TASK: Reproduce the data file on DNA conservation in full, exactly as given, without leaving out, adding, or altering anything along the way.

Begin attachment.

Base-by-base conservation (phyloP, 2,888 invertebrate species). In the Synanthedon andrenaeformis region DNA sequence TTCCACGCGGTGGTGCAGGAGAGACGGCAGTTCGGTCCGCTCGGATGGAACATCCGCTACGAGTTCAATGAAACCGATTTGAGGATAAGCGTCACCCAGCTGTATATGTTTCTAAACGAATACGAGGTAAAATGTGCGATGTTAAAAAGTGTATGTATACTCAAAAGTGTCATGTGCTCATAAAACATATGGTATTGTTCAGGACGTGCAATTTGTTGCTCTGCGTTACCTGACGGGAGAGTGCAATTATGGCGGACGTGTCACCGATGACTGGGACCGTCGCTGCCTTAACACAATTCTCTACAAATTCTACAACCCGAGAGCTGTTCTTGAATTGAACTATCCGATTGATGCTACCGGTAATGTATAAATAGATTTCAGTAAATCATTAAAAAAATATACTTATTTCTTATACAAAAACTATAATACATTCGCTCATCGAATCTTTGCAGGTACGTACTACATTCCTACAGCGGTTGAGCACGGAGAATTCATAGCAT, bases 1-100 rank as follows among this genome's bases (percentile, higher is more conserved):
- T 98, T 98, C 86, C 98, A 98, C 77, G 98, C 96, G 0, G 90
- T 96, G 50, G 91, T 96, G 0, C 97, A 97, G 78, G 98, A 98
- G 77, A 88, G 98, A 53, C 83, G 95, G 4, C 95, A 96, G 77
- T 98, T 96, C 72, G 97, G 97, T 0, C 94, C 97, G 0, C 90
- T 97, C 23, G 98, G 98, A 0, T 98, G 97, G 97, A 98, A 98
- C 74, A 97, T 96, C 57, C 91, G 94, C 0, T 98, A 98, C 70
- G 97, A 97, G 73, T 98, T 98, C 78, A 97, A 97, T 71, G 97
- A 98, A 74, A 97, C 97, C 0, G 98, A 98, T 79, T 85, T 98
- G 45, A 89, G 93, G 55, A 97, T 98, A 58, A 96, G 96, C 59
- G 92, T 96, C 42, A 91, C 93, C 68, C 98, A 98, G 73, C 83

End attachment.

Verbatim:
Base-by-base conservation (phyloP, 2,888 invertebrate species). In the Synanthedon andrenaeformis region DNA sequence TTCCACGCGGTGGTGCAGGAGAGACGGCAGTTCGGTCCGCTCGGATGGAACATCCGCTACGAGTTCAATGAAACCGATTTGAGGATAAGCGTCACCCAGCTGTATATGTTTCTAAACGAATACGAGGTAAAATGTGCGATGTTAAAAAGTGTATGTATACTCAAAAGTGTCATGTGCTCATAAAACATATGGTATTGTTCAGGACGTGCAATTTGTTGCTCTGCGTTACCTGACGGGAGAGTGCAATTATGGCGGACGTGTCACCGATGACTGGGACCGTCGCTGCCTTAACACAATTCTCTACAAATTCTACAACCCGAGAGCTGTTCTTGAATTGAACTATCCGATTGATGCTACCGGTAATGTATAAATAGATTTCAGTAAATCATTAAAAAAATATACTTATTTCTTATACAAAAACTATAATACATTCGCTCATCGAATCTTTGCAGGTACGTACTACATTCCTACAGCGGTTGAGCACGGAGAATTCATAGCAT, bases 1-100 rank as follows among this genome's bases (percentile, higher is more conserved):
- T 98, T 98, C 86, C 98, A 98, C 77, G 98, C 96, G 0, G 90
- T 96, G 50, G 91, T 96, G 0, C 97, A 97, G 78, G 98, A 98
- G 77, A 88, G 98, A 53, C 83, G 95, G 4, C 95, A 96, G 77
- T 98, T 96, C 72, G 97, G 97, T 0, C 94, C 97, G 0, C 90
- T 97, C 23, G 98, G 98, A 0, T 98, G 97, G 97, A 98, A 98
- C 74, A 97, T 96, C 57, C 91, G 94, C 0, T 98, A 98, C 70
- G 97, A 97, G 73, T 98, T 98, C 78, A 97, A 97, T 71, G 97
- A 98, A 74, A 97, C 97, C 0, G 98, A 98, T 79, T 85, T 98
- G 45, A 89, G 93, G 55, A 97, T 98, A 58, A 96, G 96, C 59
- G 92, T 96, C 42, A 91, C 93, C 68, C 98, A 98, G 73, C 83